“From then on, I never looked back,” said Young in 1981. He might not have looked back, but he did leave Buffalo – disheartened after the discord and destruction on the East Side following protests and riots during the summers of 1967 and 1968.

By the time Young returned to Buffalo in the late '70s, wings – and the Bellissimo story – had become iconic in Western New York and around the country.

Just as he’d done several times before, Young opened a restaurant – this time on Delavan Avenue across the street from the Chevy plant. Young’s story moved to the status of legend when he had one of the walls inside the place decorated with a $2,000 mural proclaiming Buffalo as the “chicken wing capital of the world” and John Young as “The King of Wings.”

wing king wall.jpg

The mural inside John Young's wing joint on East Delavan Avenue across from the Chevy plant. 

Patricia Ward Biederman’s description of the painting is worth repeating:

“In the painting, the figure of John Young, ‘the king of wings’ in gold crown and ermine-trimmed red robe, emerges from the clouds above the Queen City in a shower of sparks, scaring the pinfeathers off a flamboyant rooster.”

Aside from promoting his own story, Young also used the 1981 article to fire a salvo directly at the Bellissimo family.

“Mr. Bellissimo used to come into my place (then at Jefferson and Utica) and eat my chicken wings. He was serving a lot of spaghetti and stuff – I-talian food – but he liked sweet potatoes and greens, what we call ‘soul food.’ All food is soul food, of course, but we’re talking about heavy food that people used to eat,” Young told the Courier-Express.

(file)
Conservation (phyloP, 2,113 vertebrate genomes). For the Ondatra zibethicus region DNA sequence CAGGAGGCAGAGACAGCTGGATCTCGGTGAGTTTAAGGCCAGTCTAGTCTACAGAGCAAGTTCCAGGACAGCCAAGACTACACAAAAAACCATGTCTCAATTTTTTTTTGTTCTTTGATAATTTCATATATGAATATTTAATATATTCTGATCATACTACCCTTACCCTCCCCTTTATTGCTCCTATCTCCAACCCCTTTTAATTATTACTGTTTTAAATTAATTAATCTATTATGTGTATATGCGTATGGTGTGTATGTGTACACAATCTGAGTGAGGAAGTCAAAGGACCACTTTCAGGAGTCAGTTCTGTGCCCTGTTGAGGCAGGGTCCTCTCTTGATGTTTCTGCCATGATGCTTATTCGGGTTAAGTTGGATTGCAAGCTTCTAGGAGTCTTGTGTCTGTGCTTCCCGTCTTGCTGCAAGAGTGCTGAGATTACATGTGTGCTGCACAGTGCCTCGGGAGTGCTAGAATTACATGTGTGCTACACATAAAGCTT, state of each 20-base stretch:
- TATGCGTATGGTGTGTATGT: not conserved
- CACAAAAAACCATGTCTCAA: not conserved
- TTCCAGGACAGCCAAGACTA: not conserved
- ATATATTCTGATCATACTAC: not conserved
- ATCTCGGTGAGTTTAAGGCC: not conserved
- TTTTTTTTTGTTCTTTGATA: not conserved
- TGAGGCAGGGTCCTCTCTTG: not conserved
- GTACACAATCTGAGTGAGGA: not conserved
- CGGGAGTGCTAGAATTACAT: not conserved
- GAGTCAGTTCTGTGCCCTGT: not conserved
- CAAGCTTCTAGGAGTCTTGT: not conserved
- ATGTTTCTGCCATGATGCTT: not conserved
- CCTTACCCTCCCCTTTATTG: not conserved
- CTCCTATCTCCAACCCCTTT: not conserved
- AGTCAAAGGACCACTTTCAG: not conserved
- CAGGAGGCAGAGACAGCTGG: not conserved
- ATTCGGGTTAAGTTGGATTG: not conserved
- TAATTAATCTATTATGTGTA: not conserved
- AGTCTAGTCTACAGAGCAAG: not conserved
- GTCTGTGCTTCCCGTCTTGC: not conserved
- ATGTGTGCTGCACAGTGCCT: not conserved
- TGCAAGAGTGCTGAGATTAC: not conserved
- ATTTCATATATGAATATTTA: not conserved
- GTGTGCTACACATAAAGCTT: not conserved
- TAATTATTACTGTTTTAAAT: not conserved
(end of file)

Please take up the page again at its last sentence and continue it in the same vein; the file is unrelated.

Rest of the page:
The son of Frank Bellissimo – who himself had taken credit for the invention of the chicken wing – dismissed that idea with the wave of a hand.

But even though Domenic Bellissimo said his father “never left the Anchor Bar,” the younger wing magnate wasn’t completely dismissive of Young.

“I have no patent on wings. I’m doing my thing, let him do his thing,” Bellissimo said in the same 1981 article that quoted Young. “If he wants to claim he’s the originator, let him claim it ... He’s entitled to make a living just like I’m entitled to make a living.”

In talking with Ward Biederman, both men staked their claim, but each also gave the other some credit and room to sling wings.

Young acknowledged the Anchor Bar did innovate on his idea. “That’s the credit I give Frank for, coming up with the blue cheese and the celery. They did do that.”

A couple years before the Anchor Bar served the wings that very closely resemble what the world knows Buffalo for today – John Young was serving fried chicken wings in Buffalo, although his weren’t split at the joint into drumstick and flats, were slathered in the 24-herb blend called mumbo sauce instead of Frank’s hot sauce and butter, and didn’t have blue cheese or celery on the side.

Changes to his recipe aside, Young – who the Courier called “the East Side Edison of the chicken wing” says there wouldn’t have ever been wings had he not started selling thousands of pounds of them in 1962. And that’s all he wanted people to know. Said Young:

“I want to get credit for what I did.”

Steve Cichon writes about Buffalo's pop culture history for BN Chronicles, has written six books, and teaches English at Bishop Timon - St. Jude High School.